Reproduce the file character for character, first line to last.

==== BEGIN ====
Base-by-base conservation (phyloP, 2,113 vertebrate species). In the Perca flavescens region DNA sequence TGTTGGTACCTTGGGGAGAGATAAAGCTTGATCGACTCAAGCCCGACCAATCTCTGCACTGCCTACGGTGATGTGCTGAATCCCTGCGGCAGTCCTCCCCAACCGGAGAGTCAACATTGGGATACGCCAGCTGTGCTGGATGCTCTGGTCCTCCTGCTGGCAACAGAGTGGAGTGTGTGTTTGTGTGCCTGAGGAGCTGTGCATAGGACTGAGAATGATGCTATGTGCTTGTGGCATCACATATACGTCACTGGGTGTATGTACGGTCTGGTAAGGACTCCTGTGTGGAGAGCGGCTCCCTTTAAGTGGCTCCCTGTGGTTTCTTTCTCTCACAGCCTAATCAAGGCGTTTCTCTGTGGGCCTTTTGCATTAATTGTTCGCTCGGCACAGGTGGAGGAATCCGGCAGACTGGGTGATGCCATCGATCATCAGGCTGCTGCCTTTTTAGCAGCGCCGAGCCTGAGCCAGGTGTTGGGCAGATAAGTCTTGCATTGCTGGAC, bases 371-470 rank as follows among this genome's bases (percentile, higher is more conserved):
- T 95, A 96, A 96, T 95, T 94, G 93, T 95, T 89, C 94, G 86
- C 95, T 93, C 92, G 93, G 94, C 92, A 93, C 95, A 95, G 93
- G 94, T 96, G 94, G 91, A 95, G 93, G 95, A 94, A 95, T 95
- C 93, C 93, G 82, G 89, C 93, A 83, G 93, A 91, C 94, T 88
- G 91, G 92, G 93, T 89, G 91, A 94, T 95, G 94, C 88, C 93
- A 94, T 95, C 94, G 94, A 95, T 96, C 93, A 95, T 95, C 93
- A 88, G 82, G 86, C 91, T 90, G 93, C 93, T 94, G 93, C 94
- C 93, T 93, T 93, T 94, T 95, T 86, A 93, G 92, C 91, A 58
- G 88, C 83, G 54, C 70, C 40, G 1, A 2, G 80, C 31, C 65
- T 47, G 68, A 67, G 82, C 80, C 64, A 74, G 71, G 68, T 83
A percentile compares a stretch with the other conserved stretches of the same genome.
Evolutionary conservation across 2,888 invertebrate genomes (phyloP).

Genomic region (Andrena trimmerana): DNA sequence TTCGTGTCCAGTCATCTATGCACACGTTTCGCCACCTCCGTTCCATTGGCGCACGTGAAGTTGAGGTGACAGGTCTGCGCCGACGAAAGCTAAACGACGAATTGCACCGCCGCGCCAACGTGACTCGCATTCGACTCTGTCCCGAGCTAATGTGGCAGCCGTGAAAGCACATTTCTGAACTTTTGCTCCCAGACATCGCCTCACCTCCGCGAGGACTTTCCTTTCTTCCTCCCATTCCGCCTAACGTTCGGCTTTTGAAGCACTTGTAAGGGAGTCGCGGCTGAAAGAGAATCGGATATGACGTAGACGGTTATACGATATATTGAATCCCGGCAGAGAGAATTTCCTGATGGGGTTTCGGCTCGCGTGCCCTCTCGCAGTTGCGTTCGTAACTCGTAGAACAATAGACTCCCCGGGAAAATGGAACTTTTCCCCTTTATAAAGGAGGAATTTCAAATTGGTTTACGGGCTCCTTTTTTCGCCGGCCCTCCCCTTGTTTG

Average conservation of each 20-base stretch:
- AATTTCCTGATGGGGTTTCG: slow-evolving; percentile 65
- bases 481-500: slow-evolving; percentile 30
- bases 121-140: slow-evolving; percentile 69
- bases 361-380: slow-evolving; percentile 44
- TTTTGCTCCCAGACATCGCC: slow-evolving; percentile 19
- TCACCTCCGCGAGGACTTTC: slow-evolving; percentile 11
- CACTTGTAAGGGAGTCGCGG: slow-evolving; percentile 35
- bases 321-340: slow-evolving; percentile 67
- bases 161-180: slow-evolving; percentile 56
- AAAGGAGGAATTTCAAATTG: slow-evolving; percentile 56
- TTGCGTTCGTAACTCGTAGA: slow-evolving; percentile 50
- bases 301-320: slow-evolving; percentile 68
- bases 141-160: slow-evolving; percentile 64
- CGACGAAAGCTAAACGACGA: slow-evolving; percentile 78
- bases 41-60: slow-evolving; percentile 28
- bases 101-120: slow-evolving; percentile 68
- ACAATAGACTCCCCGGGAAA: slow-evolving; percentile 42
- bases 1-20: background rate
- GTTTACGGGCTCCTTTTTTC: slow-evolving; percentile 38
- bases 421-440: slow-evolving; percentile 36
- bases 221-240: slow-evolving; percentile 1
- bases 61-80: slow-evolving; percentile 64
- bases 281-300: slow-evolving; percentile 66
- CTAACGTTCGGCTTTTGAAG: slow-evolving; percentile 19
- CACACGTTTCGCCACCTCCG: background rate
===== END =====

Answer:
Base-by-base conservation (phyloP, 2,113 vertebrate species). In the Perca flavescens region DNA sequence TGTTGGTACCTTGGGGAGAGATAAAGCTTGATCGACTCAAGCCCGACCAATCTCTGCACTGCCTACGGTGATGTGCTGAATCCCTGCGGCAGTCCTCCCCAACCGGAGAGTCAACATTGGGATACGCCAGCTGTGCTGGATGCTCTGGTCCTCCTGCTGGCAACAGAGTGGAGTGTGTGTTTGTGTGCCTGAGGAGCTGTGCATAGGACTGAGAATGATGCTATGTGCTTGTGGCATCACATATACGTCACTGGGTGTATGTACGGTCTGGTAAGGACTCCTGTGTGGAGAGCGGCTCCCTTTAAGTGGCTCCCTGTGGTTTCTTTCTCTCACAGCCTAATCAAGGCGTTTCTCTGTGGGCCTTTTGCATTAATTGTTCGCTCGGCACAGGTGGAGGAATCCGGCAGACTGGGTGATGCCATCGATCATCAGGCTGCTGCCTTTTTAGCAGCGCCGAGCCTGAGCCAGGTGTTGGGCAGATAAGTCTTGCATTGCTGGAC, bases 371-470 rank as follows among this genome's bases (percentile, higher is more conserved):
- T 95, A 96, A 96, T 95, T 94, G 93, T 95, T 89, C 94, G 86
- C 95, T 93, C 92, G 93, G 94, C 92, A 93, C 95, A 95, G 93
- G 94, T 96, G 94, G 91, A 95, G 93, G 95, A 94, A 95, T 95
- C 93, C 93, G 82, G 89, C 93, A 83, G 93, A 91, C 94, T 88
- G 91, G 92, G 93, T 89, G 91, A 94, T 95, G 94, C 88, C 93
- A 94, T 95, C 94, G 94, A 95, T 96, C 93, A 95, T 95, C 93
- A 88, G 82, G 86, C 91, T 90, G 93, C 93, T 94, G 93, C 94
- C 93, T 93, T 93, T 94, T 95, T 86, A 93, G 92, C 91, A 58
- G 88, C 83, G 54, C 70, C 40, G 1, A 2, G 80, C 31, C 65
- T 47, G 68, A 67, G 82, C 80, C 64, A 74, G 71, G 68, T 83
A percentile compares a stretch with the other conserved stretches of the same genome.
Evolutionary conservation across 2,888 invertebrate genomes (phyloP).

Genomic region (Andrena trimmerana): DNA sequence TTCGTGTCCAGTCATCTATGCACACGTTTCGCCACCTCCGTTCCATTGGCGCACGTGAAGTTGAGGTGACAGGTCTGCGCCGACGAAAGCTAAACGACGAATTGCACCGCCGCGCCAACGTGACTCGCATTCGACTCTGTCCCGAGCTAATGTGGCAGCCGTGAAAGCACATTTCTGAACTTTTGCTCCCAGACATCGCCTCACCTCCGCGAGGACTTTCCTTTCTTCCTCCCATTCCGCCTAACGTTCGGCTTTTGAAGCACTTGTAAGGGAGTCGCGGCTGAAAGAGAATCGGATATGACGTAGACGGTTATACGATATATTGAATCCCGGCAGAGAGAATTTCCTGATGGGGTTTCGGCTCGCGTGCCCTCTCGCAGTTGCGTTCGTAACTCGTAGAACAATAGACTCCCCGGGAAAATGGAACTTTTCCCCTTTATAAAGGAGGAATTTCAAATTGGTTTACGGGCTCCTTTTTTCGCCGGCCCTCCCCTTGTTTG

Average conservation of each 20-base stretch:
- AATTTCCTGATGGGGTTTCG: slow-evolving; percentile 65
- bases 481-500: slow-evolving; percentile 30
- bases 121-140: slow-evolving; percentile 69
- bases 361-380: slow-evolving; percentile 44
- TTTTGCTCCCAGACATCGCC: slow-evolving; percentile 19
- TCACCTCCGCGAGGACTTTC: slow-evolving; percentile 11
- CACTTGTAAGGGAGTCGCGG: slow-evolving; percentile 35
- bases 321-340: slow-evolving; percentile 67
- bases 161-180: slow-evolving; percentile 56
- AAAGGAGGAATTTCAAATTG: slow-evolving; percentile 56
- TTGCGTTCGTAACTCGTAGA: slow-evolving; percentile 50
- bases 301-320: slow-evolving; percentile 68
- bases 141-160: slow-evolving; percentile 64
- CGACGAAAGCTAAACGACGA: slow-evolving; percentile 78
- bases 41-60: slow-evolving; percentile 28
- bases 101-120: slow-evolving; percentile 68
- ACAATAGACTCCCCGGGAAA: slow-evolving; percentile 42
- bases 1-20: background rate
- GTTTACGGGCTCCTTTTTTC: slow-evolving; percentile 38
- bases 421-440: slow-evolving; percentile 36
- bases 221-240: slow-evolving; percentile 1
- bases 61-80: slow-evolving; percentile 64
- bases 281-300: slow-evolving; percentile 66
- CTAACGTTCGGCTTTTGAAG: slow-evolving; percentile 19
- CACACGTTTCGCCACCTCCG: background rate